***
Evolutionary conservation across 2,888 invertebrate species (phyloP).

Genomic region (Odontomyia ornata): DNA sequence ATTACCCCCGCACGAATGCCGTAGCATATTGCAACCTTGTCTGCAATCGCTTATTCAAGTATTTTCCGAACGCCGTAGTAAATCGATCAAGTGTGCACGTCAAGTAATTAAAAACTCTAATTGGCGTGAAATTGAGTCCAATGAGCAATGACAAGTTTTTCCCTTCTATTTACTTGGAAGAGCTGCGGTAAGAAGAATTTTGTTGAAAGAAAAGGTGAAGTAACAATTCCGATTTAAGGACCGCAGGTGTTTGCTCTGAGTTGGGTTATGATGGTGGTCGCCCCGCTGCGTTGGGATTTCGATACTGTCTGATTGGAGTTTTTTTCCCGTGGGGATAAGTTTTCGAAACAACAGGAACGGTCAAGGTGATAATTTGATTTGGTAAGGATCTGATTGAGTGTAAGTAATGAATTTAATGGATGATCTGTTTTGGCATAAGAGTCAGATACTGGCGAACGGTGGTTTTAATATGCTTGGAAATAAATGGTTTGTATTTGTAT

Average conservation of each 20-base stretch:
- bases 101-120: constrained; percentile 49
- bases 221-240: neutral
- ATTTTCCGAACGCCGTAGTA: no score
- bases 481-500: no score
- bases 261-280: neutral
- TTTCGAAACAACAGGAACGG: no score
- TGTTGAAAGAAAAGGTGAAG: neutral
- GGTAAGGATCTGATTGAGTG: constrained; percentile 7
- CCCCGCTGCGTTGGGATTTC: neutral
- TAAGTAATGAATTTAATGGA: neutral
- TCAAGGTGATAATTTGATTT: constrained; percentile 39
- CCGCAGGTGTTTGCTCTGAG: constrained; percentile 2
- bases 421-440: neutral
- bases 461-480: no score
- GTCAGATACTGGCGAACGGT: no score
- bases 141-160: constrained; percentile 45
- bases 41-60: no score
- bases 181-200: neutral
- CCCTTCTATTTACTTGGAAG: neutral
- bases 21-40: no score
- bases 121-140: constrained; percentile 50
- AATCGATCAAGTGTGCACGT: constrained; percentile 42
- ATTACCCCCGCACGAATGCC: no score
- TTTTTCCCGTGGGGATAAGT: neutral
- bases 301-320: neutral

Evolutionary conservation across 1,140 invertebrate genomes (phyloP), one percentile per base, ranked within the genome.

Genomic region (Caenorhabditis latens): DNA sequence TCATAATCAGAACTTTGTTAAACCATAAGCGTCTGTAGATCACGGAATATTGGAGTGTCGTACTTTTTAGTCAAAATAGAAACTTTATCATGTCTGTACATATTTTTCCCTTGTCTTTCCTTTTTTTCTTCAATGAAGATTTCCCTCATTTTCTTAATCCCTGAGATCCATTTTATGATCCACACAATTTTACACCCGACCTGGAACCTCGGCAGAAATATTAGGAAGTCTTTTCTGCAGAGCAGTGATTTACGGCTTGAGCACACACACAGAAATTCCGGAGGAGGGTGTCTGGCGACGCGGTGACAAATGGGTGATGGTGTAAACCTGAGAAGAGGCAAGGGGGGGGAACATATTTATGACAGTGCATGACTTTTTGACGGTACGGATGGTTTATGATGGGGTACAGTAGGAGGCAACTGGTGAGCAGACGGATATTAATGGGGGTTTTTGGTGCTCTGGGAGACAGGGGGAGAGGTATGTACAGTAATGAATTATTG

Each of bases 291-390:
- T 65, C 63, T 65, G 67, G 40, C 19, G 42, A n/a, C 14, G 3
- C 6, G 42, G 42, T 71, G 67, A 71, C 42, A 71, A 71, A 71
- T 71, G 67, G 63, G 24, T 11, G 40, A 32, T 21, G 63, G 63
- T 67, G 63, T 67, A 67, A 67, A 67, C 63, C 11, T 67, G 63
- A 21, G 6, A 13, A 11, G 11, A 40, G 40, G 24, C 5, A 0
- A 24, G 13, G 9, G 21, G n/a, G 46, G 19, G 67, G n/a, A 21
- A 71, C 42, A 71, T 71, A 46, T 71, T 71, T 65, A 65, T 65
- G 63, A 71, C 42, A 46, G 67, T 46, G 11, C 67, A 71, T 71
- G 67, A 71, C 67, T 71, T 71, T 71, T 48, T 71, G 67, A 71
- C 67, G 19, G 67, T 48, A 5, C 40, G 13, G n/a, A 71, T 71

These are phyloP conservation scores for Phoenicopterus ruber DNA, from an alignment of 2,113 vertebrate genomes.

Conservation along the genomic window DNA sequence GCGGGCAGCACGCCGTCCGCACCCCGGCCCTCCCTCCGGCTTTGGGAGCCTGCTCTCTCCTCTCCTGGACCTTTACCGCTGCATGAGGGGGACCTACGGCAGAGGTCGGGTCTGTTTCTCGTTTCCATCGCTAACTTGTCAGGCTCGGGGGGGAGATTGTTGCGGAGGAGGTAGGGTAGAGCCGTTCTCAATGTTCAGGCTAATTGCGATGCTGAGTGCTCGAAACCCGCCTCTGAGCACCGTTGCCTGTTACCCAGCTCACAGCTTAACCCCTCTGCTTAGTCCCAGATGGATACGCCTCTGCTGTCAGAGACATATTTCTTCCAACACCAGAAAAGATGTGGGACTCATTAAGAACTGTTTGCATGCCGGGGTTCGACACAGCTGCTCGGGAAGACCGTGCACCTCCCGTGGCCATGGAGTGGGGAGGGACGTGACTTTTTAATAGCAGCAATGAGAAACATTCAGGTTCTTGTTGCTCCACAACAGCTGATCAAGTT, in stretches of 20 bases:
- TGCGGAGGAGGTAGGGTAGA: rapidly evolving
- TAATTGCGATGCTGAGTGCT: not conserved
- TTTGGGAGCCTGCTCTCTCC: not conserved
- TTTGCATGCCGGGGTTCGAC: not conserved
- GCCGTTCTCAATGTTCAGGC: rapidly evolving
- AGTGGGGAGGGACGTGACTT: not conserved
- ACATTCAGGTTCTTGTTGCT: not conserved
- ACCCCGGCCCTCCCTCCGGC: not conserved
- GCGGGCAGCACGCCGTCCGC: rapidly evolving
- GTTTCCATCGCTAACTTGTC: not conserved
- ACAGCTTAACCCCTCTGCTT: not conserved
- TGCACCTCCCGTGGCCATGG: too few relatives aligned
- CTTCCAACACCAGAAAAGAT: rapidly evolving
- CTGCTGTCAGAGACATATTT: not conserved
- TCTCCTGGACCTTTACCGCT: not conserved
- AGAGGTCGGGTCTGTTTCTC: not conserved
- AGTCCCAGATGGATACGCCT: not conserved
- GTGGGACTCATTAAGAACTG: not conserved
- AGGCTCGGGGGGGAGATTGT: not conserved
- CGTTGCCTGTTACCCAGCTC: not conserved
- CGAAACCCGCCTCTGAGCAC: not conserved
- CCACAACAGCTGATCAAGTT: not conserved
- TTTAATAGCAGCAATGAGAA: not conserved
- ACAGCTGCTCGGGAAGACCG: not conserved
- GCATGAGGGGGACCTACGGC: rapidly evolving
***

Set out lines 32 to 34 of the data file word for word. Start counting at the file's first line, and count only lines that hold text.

- T 65, C 63, T 65, G 67, G 40, C 19, G 42, A n/a, C 14, G 3
- C 6, G 42, G 42, T 71, G 67, A 71, C 42, A 71, A 71, A 71
- T 71, G 67, G 63, G 24, T 11, G 40, A 32, T 21, G 63, G 63